Jazz and Purgatorio Collaboration (Inversion Vibes)

Sydney Cannioto, Tommy Castronova, Thomas Gillingham, Katie Haefele, Dong Won Oh, Abigail Ritz, and Emily Zandy

At its narrative and literal levels, Toni Morrison’s Jazz reflects Dante’s Purgatorio through her use of space and directionality. Morrison introduces readers to a New York City that feels distinctly alive, with inhabitants that go in every direction, but ultimately compose one City. Morrison emphasizes the inherent liminality of characters through mapping her narrative onto jazz music; through utilizing the apparent, though purposeful, lack of structure of jazz, Morrison creates characters that are constantly making and remaking themselves and one another. Indeed, the characters of Jazz seem to be both lacking direction and going in many opposing directions at once, much like the style of music the book draws its name from. Jazz music itself is structurally unique―it is composed of a basic iteration of a melody that musicians build upon. Since musicians improvise upon a singular melody, the seemingly chaotic iterations and modifications themselves are a direction and destination. The novel Jazz alludes to the initial chaos of jazz music through the seemingly disjointed stories of its characters. This allusion functions to connect the experiences of each character in order to form a singular melody. 

Jazz is an aftermath story that flips the linear spiritual journey of Purgatorio on its head. This structure highlights Joe Trace’s spiritual fulfillment after the crime rather than leading up to the crime. This is shown through the inversion of the seven sins in Purgatory; rather ending with lust, as Purgatory does, Jazz begins with it. Morrison presents Joe as a man whose desires are limited by his relationship with Violet. Similarly, Purgatorio seems to open with a desire for freedom: “May it please you to welcome him- he goes in search of freedom, and how dear that is, the man who gives up his life for it well knows” (70-72). The similarities between Joe’s desire for freedom and the desires for freedom that open Purgatorio are presented in the beginning of Jazz, which demonstrates how Morrison is constructing Joe Trace’s spiritual fulfillment around that of a soul entering purgatory.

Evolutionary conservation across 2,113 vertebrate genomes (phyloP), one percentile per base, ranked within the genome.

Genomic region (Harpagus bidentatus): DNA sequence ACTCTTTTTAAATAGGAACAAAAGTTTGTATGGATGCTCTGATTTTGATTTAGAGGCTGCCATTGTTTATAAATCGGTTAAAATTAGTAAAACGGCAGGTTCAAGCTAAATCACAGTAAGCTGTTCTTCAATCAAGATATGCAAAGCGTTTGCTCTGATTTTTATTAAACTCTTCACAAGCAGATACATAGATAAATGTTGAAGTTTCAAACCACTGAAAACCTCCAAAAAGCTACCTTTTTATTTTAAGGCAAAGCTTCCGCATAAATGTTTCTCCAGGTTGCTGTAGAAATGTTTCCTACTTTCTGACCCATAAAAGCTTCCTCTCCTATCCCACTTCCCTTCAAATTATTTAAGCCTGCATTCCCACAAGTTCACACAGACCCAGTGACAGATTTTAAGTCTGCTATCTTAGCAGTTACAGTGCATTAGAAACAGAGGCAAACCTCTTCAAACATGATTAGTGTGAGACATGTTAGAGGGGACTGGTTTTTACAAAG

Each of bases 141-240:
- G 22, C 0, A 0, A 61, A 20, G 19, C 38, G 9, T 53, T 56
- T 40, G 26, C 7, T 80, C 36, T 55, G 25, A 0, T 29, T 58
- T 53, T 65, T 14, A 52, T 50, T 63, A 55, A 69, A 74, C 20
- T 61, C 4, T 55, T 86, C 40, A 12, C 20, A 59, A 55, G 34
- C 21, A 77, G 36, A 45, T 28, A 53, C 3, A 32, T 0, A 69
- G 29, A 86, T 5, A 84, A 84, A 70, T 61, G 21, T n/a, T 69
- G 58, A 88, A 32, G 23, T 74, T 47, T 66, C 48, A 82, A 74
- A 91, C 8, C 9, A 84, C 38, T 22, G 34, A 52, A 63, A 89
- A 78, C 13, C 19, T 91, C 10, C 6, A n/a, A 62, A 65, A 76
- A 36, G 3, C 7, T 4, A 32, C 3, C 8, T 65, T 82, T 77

Professor McCoy’s comments on utilizing backward design as a pedagogical tool during our unexpected transition to online courses reminded us of the inverted characteristics of Purgatorio and Jazz. In backward design, a class, whether a professor, a student, or anything else in between, must take into account what aspects of the course are most important and rebuild based upon these core aspects. The point is to preserve the thing which everything else is built upon. This thing for our course being collaboration. This too seems to be central to Jazz and Purgatorio. The backward design that we are utilizing in our class is the same as that inversion which is seen in Jazz and Purgatorio. The goal of this inversion is also to consider which aspects of self, of personhood, of community are most important to being, which aspects a person should be rebuilding from in order to reach freedom.

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